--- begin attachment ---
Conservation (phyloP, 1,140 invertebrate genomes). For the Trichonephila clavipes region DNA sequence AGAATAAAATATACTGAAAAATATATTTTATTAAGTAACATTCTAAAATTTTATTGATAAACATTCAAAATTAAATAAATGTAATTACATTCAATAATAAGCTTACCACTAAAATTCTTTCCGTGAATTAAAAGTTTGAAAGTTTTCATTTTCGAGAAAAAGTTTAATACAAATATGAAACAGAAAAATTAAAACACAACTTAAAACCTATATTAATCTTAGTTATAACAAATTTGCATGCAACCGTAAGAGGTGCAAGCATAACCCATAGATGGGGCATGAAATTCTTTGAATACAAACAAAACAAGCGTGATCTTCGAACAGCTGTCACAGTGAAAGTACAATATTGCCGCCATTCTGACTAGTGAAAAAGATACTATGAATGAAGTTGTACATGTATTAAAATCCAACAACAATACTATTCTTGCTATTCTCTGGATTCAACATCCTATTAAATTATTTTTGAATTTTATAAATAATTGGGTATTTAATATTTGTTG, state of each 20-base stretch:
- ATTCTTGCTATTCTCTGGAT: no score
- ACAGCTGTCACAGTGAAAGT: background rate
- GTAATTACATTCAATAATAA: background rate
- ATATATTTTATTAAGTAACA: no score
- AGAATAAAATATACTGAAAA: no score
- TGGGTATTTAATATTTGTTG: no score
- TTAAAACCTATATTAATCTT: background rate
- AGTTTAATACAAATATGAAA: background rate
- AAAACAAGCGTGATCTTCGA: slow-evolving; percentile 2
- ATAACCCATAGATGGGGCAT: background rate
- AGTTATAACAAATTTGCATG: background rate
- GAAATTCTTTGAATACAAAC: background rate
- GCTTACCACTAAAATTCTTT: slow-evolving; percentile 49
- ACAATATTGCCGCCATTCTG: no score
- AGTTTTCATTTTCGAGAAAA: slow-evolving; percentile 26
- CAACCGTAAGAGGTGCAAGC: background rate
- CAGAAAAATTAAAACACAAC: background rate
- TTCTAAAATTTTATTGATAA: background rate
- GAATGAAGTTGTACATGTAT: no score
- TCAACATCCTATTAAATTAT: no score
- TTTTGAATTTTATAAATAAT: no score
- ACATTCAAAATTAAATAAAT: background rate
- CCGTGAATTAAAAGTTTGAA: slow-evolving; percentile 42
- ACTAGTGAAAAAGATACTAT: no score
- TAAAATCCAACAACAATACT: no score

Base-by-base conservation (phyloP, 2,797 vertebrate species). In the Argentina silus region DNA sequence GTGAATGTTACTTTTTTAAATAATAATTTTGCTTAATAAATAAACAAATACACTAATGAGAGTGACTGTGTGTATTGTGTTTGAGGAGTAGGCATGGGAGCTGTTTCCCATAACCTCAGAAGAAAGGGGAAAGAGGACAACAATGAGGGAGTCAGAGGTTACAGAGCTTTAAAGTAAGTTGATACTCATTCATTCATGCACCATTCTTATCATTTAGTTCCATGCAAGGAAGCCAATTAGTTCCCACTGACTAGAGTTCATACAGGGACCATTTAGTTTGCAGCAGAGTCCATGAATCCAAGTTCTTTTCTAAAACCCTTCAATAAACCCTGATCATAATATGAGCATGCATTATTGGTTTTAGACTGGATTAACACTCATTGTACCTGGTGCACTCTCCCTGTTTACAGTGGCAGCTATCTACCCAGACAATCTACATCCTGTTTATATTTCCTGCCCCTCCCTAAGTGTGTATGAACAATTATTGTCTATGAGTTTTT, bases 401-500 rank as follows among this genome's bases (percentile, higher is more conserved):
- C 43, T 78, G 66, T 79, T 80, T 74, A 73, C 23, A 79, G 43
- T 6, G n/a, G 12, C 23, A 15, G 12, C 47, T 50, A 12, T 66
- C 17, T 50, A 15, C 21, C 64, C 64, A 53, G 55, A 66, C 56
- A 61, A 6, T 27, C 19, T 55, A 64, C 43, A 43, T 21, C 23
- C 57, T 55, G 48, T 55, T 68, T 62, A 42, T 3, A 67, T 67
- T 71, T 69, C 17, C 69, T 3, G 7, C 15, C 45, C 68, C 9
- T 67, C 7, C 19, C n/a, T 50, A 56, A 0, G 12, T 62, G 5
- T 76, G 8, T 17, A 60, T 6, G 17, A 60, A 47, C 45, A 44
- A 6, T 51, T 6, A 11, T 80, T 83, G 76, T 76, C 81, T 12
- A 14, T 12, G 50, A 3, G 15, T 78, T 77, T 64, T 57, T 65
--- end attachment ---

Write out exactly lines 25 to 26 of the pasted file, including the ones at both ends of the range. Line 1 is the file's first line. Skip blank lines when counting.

- ACTAGTGAAAAAGATACTAT: no score
- TAAAATCCAACAACAATACT: no score